Shaw’s resignation became official after the vote and county officials said her paychecks would be discontinued after an interim county judge was appointed by the court.
Before the court voted, County Commissioner James Rosales, presiding over the meeting as county judge pro tem, read Shaw’s letter of resignation aloud.
Rosales read from another letter written by County Attorney Herb Hancock regarding the court’s intention to go into closed session to deliberate the appointment of an interim county judge who would fill that role until Jan. 1, 2015, at which time the new county judge would be sworn in, depending on which candidate was elected in the November general election.
“It is my opinion after reading section 551.074 of the Texas Government Code that you, as a commissioners court, can go into executive session for the limited deliberation of the interim county judge for Karnes County, Texas,” the letter read.
Commissioner Tracey Schendel made a motion to go into executive session and Commissioner Pete Jauer seconded the motion. Schendel, Jauer, and Commissioners Dupnik and Rosales all voted in favor.
“Why do you feel the need to do it in secret?” asked Scott Hall who was seated in the audience at the meeting. “Why don’t we do it here where the public can hear what you have to say?”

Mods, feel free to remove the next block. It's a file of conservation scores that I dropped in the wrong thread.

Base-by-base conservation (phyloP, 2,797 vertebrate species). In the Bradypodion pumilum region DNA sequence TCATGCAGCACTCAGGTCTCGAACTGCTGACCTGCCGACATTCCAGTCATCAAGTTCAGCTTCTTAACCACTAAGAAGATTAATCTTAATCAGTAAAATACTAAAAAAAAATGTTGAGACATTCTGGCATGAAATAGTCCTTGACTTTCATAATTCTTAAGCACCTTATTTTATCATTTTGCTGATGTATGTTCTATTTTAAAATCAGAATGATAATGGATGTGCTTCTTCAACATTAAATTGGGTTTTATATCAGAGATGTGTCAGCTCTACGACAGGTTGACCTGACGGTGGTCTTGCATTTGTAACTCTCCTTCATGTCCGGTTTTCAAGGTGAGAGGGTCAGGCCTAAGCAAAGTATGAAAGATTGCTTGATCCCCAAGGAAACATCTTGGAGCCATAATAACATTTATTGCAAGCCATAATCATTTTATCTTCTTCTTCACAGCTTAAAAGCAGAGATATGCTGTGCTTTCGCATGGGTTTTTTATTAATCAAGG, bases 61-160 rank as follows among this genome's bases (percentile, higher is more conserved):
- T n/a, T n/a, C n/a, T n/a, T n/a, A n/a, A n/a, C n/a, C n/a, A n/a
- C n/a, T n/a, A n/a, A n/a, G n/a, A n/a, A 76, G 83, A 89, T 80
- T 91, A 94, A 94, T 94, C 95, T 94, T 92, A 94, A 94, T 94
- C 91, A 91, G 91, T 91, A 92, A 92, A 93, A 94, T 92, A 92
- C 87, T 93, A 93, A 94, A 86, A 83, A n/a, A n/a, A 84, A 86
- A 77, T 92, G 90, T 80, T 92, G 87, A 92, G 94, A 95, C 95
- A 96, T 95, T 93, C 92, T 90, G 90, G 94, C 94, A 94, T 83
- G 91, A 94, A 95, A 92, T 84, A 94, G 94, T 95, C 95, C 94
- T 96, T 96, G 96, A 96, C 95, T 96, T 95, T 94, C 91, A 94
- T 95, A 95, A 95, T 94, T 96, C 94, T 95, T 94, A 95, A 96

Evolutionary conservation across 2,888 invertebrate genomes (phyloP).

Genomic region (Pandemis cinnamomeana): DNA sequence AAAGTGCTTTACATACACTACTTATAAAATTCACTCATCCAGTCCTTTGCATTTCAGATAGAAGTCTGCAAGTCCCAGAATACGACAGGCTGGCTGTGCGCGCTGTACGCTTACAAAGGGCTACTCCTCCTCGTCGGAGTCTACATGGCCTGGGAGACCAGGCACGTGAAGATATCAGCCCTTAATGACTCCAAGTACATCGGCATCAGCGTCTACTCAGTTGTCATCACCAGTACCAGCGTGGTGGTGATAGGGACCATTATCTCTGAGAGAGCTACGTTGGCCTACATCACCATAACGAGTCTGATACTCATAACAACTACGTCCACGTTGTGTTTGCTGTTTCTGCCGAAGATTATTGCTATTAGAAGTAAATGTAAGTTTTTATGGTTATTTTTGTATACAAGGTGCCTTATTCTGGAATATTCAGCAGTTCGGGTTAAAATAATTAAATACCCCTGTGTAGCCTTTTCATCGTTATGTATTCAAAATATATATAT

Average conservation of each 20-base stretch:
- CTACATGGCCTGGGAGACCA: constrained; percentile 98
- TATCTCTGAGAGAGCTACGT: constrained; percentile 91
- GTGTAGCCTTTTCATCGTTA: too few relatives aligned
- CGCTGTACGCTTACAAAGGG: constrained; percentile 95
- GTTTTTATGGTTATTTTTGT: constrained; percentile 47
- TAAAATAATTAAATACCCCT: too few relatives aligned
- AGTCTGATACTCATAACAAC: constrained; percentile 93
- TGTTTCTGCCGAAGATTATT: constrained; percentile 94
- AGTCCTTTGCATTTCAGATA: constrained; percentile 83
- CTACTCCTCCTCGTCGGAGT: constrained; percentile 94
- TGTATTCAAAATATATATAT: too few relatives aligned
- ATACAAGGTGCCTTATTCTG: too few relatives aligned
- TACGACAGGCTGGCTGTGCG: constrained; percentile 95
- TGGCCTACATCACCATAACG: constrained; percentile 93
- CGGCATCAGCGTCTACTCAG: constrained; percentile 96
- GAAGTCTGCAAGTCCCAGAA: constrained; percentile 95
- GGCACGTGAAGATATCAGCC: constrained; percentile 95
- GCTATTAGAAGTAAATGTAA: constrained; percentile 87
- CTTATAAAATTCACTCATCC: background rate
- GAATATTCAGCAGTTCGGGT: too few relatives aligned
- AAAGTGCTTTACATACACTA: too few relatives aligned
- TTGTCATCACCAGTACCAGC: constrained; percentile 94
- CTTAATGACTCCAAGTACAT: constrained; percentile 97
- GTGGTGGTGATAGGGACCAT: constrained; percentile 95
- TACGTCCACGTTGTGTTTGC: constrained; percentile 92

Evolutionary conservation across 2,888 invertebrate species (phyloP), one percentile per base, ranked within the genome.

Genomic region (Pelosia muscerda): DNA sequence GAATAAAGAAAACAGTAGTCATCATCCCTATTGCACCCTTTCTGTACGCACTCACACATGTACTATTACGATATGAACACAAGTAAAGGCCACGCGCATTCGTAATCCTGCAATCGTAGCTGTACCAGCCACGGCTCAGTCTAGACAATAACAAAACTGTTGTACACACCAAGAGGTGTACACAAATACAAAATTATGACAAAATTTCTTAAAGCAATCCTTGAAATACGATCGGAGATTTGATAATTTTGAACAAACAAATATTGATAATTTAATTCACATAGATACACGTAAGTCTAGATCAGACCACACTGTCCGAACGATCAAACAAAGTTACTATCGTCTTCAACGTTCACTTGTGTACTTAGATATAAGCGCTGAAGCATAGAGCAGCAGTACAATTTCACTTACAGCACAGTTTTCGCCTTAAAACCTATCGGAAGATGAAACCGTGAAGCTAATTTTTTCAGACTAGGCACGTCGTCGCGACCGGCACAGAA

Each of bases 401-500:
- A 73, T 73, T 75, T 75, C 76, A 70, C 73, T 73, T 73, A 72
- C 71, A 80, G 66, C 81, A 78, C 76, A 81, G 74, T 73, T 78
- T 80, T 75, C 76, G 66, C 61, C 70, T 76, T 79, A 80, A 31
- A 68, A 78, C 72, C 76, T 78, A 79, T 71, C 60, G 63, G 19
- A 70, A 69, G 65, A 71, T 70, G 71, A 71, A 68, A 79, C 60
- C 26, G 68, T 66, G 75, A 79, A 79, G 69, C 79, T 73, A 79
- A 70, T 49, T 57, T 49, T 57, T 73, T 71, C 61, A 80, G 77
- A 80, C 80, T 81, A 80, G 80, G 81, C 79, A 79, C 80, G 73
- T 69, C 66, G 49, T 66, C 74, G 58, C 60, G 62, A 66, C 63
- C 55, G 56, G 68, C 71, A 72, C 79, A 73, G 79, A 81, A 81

“We’re going to have executive session on this item,” Rosales responded. “We will come back and discuss it.”
“I understand what you are going to do, but I am asking you why you feel the need to do that?” Hall asked again.
“We will come back and discuss it, sir, but I understand your concern,” Rosales said.
In a phone interview with The Karnes Countywide after the meeting, County Attorney Herb Hancock explained that the reason the deliberation was done in closed session was so that the commissioners could candidly ask him – their legal counsel – questions about the specifics of state law that apply in situations such as this. The law allows for such closed sessions when members of the court need to consult privately with their legal counsel.
The court went into closed session where they deliberated privately the appointment of an interim county judge.
After about 30 minutes in closed session, the court reconvened and each of the commissioners were given the opportunity to comment.